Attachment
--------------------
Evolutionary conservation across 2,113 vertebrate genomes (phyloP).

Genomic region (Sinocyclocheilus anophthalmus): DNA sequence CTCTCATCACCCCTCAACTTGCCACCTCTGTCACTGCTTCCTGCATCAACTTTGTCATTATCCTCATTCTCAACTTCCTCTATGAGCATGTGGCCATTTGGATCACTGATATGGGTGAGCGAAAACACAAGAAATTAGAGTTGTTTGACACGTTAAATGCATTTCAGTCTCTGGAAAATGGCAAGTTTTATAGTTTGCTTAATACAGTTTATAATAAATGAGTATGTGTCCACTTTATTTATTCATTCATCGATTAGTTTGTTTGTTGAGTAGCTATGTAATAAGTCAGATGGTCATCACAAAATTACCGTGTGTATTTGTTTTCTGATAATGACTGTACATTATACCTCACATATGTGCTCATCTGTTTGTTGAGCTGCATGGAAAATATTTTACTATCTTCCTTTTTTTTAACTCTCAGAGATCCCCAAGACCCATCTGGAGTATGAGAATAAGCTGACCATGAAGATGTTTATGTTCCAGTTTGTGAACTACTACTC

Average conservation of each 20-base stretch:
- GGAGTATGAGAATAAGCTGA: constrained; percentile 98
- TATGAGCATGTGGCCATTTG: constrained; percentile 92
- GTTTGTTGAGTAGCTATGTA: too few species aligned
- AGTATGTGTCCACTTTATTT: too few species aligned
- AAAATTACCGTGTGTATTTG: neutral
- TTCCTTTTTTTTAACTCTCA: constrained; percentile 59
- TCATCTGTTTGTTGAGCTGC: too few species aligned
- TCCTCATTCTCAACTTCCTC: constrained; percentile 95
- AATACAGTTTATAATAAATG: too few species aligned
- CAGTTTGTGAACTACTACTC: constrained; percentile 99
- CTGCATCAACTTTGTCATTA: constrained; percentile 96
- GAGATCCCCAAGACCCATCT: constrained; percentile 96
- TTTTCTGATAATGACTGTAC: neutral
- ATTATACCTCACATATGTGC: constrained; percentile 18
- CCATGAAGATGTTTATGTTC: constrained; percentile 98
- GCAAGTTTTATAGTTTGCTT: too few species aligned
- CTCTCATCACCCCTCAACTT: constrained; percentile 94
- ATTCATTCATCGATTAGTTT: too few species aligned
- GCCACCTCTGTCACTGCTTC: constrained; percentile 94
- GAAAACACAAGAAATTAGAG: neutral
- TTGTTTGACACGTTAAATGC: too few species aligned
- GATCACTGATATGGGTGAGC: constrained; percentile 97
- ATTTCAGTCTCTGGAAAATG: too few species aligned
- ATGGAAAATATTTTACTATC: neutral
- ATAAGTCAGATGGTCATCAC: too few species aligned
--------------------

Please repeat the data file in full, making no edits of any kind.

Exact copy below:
Evolutionary conservation across 2,113 vertebrate genomes (phyloP).

Genomic region (Sinocyclocheilus anophthalmus): DNA sequence CTCTCATCACCCCTCAACTTGCCACCTCTGTCACTGCTTCCTGCATCAACTTTGTCATTATCCTCATTCTCAACTTCCTCTATGAGCATGTGGCCATTTGGATCACTGATATGGGTGAGCGAAAACACAAGAAATTAGAGTTGTTTGACACGTTAAATGCATTTCAGTCTCTGGAAAATGGCAAGTTTTATAGTTTGCTTAATACAGTTTATAATAAATGAGTATGTGTCCACTTTATTTATTCATTCATCGATTAGTTTGTTTGTTGAGTAGCTATGTAATAAGTCAGATGGTCATCACAAAATTACCGTGTGTATTTGTTTTCTGATAATGACTGTACATTATACCTCACATATGTGCTCATCTGTTTGTTGAGCTGCATGGAAAATATTTTACTATCTTCCTTTTTTTTAACTCTCAGAGATCCCCAAGACCCATCTGGAGTATGAGAATAAGCTGACCATGAAGATGTTTATGTTCCAGTTTGTGAACTACTACTC

Average conservation of each 20-base stretch:
- GGAGTATGAGAATAAGCTGA: constrained; percentile 98
- TATGAGCATGTGGCCATTTG: constrained; percentile 92
- GTTTGTTGAGTAGCTATGTA: too few species aligned
- AGTATGTGTCCACTTTATTT: too few species aligned
- AAAATTACCGTGTGTATTTG: neutral
- TTCCTTTTTTTTAACTCTCA: constrained; percentile 59
- TCATCTGTTTGTTGAGCTGC: too few species aligned
- TCCTCATTCTCAACTTCCTC: constrained; percentile 95
- AATACAGTTTATAATAAATG: too few species aligned
- CAGTTTGTGAACTACTACTC: constrained; percentile 99
- CTGCATCAACTTTGTCATTA: constrained; percentile 96
- GAGATCCCCAAGACCCATCT: constrained; percentile 96
- TTTTCTGATAATGACTGTAC: neutral
- ATTATACCTCACATATGTGC: constrained; percentile 18
- CCATGAAGATGTTTATGTTC: constrained; percentile 98
- GCAAGTTTTATAGTTTGCTT: too few species aligned
- CTCTCATCACCCCTCAACTT: constrained; percentile 94
- ATTCATTCATCGATTAGTTT: too few species aligned
- GCCACCTCTGTCACTGCTTC: constrained; percentile 94
- GAAAACACAAGAAATTAGAG: neutral
- TTGTTTGACACGTTAAATGC: too few species aligned
- GATCACTGATATGGGTGAGC: constrained; percentile 97
- ATTTCAGTCTCTGGAAAATG: too few species aligned
- ATGGAAAATATTTTACTATC: neutral
- ATAAGTCAGATGGTCATCAC: too few species aligned